Physics 163 - Quarter 2 Projects

Momentum Conservation

Project Description

Momentum Conservation Project Description

About the Lab Report

Due Dates

The Project Corner


Overview:

This project is designed for students to explore the momentum of a system before and after an explosion and various collisions. Students will design experiments to investigate whether momentum is conserved in such situations. Using rolling carts, photogate timers and/or sonic motion detectors, students will create the laboratory environment which would foster a thorough study of momentum.

 

Directions:

1. Obtain a super track, two "friction-free" rolling carts, additional mass bars, bumpers, and timers. Set up the track system and check to be sure it is level so as no other forces will be applying impulses into the system.

2. Select and become familiar with a method of timing - photogate timers or sonic motion detectors. If using a photogate timer, become familiar with the different settings, the use of the memory function, and the use of a flag to determine the cart speed. If using the sonic ranger and the ULI software, conduct some practice runs to help familiarize yourself with this previously used equipment.

3. Three different experiments will take place in this study: an Explosion; an Inelastic Collision in which cars stick together after the collision (utilizes velcro strips); and an Elastic Collision in which the cars completely bounce off of each other after the collision (utilizes magnets). Brainstorm and test reliable procedures for collecting data for each of these three experiments. Consider where the timing systems (photogates or sonic rangers) should be located in order to determine before- and after- momentum of the individual carts. Decide whether cart A and/or cart B will be at rest or in motion; and if in motion, decide which way the cart will be moving. Make careful and detailed notes and diagrams which will allow you to draft a step-by-step procedure for each of these three experiments.

4. Submit a word-processed proposal for your project. The proposal should contain a purpose for your experiment, a step-by-step description of the procedure and the experimental set up (including diagrams) and a brief discussion of the physics theory behind the experiment.

5. Many practice trials will need to be performed for each of the three experiments so as to assure a consistent explosion or collision. Practice first without the timers and then practice with the timers. Make any necessary modifications to your proposed procedure. When confident of your technique, begin the experiment trials and record your data in a data table. Since the explosions and collisions take so little time to create, be sure to have at least 10 trials for each experiment. Remember that momentum is the ulitmate quantity to calculate, so gather the information which will allow that calculation to be made for each trial.

6.Organize your data into neat tables before you write up your report. Consider the best means of presenting the data; the best means is the means which hilites the momentum conservation of the system. This may mean that you will need more than one data table for each of the three experiments. Preparing your tables now will allow for easy understading throughout the experiment which will take place over weeks. A word-processed data table will be submitted prior to the final lab report.

7. Develop a theoretical background for your project. Exhaustively describe the physics of explosions and collisions. Include diagrams, graphs, tables and other visuals which have been discussed in class or which you found in the book or other literature. In other words, apply physics to your project by intelligently discussing the applicable physics principles. Include a discussion of Newton's laws, kinematics, impulse-momentum change, momentum conservation, and energy conservation (or non-conservation) in elastic and inelastic collisions. This is a critical part of your project and should be several pages in length. There is no minimum limit on the number of pages which must be included. Nonetheless, the actual number of pages will be revealing of your knowledge level; "the more you know, the more you'll write."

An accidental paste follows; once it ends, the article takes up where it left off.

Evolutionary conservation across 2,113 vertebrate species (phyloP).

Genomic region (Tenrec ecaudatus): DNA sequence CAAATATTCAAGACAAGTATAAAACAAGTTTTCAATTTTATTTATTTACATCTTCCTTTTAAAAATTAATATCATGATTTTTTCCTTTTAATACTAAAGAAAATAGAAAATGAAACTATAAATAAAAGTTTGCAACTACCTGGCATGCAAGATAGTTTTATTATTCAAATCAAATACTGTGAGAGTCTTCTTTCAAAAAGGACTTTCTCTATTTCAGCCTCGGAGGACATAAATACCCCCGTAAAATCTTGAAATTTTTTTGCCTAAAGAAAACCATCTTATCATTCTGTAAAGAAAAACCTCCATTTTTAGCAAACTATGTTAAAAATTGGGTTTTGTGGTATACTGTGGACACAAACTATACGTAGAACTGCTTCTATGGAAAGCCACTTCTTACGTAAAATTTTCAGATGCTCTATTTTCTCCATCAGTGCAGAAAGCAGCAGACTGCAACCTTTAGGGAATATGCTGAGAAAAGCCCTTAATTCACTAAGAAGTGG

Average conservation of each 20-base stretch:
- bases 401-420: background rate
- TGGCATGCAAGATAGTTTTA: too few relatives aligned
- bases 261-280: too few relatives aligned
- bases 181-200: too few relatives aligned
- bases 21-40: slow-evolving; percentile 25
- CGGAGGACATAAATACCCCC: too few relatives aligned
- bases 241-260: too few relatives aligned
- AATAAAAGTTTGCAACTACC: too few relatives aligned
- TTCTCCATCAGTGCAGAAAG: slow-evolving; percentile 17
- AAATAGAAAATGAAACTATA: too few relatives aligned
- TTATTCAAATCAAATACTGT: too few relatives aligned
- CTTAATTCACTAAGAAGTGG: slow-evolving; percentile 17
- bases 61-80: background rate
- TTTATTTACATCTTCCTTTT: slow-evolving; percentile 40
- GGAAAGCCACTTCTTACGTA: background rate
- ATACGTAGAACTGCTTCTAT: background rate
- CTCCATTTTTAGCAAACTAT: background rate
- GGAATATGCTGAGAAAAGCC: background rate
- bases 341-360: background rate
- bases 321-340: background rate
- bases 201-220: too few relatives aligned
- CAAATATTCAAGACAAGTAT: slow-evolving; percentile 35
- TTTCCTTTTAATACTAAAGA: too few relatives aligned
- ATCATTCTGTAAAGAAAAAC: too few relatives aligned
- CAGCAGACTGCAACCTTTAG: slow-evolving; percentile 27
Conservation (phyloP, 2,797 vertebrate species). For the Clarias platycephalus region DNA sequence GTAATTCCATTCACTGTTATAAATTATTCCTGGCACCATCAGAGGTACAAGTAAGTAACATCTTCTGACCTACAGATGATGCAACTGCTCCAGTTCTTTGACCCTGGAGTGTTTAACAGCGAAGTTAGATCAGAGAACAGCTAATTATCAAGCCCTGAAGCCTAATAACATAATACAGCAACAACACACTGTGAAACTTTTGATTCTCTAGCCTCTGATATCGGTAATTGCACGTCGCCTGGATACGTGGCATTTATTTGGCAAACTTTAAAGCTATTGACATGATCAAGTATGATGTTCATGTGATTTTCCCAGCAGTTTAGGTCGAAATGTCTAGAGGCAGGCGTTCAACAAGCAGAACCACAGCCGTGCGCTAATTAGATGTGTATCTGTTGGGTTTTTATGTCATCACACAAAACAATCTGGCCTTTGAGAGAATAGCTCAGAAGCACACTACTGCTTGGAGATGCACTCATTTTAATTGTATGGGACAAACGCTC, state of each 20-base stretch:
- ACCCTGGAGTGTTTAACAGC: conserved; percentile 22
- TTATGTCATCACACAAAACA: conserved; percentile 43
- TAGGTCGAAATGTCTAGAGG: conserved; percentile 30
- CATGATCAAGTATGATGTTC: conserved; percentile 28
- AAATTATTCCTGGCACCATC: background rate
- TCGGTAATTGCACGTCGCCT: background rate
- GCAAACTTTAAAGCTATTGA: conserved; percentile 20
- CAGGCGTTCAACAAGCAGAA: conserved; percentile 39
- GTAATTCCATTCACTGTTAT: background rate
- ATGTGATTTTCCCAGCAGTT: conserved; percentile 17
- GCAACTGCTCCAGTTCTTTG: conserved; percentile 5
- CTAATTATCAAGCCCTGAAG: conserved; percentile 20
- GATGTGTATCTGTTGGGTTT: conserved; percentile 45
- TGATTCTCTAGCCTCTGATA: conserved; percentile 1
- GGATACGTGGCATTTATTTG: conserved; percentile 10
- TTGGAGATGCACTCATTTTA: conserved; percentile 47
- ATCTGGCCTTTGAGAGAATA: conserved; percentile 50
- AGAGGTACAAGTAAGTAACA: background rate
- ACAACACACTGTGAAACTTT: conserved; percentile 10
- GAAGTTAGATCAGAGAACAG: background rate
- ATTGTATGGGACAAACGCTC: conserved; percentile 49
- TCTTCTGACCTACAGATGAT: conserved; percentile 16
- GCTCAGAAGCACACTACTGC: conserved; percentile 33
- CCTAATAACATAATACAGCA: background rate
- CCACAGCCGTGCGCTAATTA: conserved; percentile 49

8. Carefully diagram the working space you used for your investigation. Plan your computer-drawn pictures for illustration purposes. Your pictures should show the difference between the different types of collisions and explosions.

9. Repeat steps 5 and 6 for two cars which have different masses. Do this by adding a mass bar to one of the cars. Repeat the investigations in the same style to determine momentum conservation for these unequally-massed cars.

10. Submit a written lab report which includes the following sections - Purpose (step 4), Procedure (step 4), Diagrams (step 8), Theoretical Background (step 7), Data/Calculations Section (step 6), and Discussion of Results (in which you briefly discuss the both successful and unsuccessful trials, percent differences and percent errors, and sources of error). The report should be in the form of a scientific lab report; this is not a narrative for an English class. Further information available.

 

Due Dates:

The following due dates have been tentatively assigned for the completion of your project. Meeting these deadlines will insure that you receive useful and timely feedback from your instructor and that you meet the final deadline without the necessity of a "last-minute rush."

Selection of Project

Friday, 12/4

Acquisition of Materials (steps 1 and 2), Trial Runs Complete (step 3), and Word-Processed Proposal Due (step 4)

Friday, 12/11

Submission of Data Table (step 6)

Wednesday, 12/16

Submission of Theoretical Background(step 7)

Friday, 12/18 (no later; no excuses)

Submission of Final Lab Report (step 10)

Thursday, 1/6

 


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This page last updated on 1/21/99.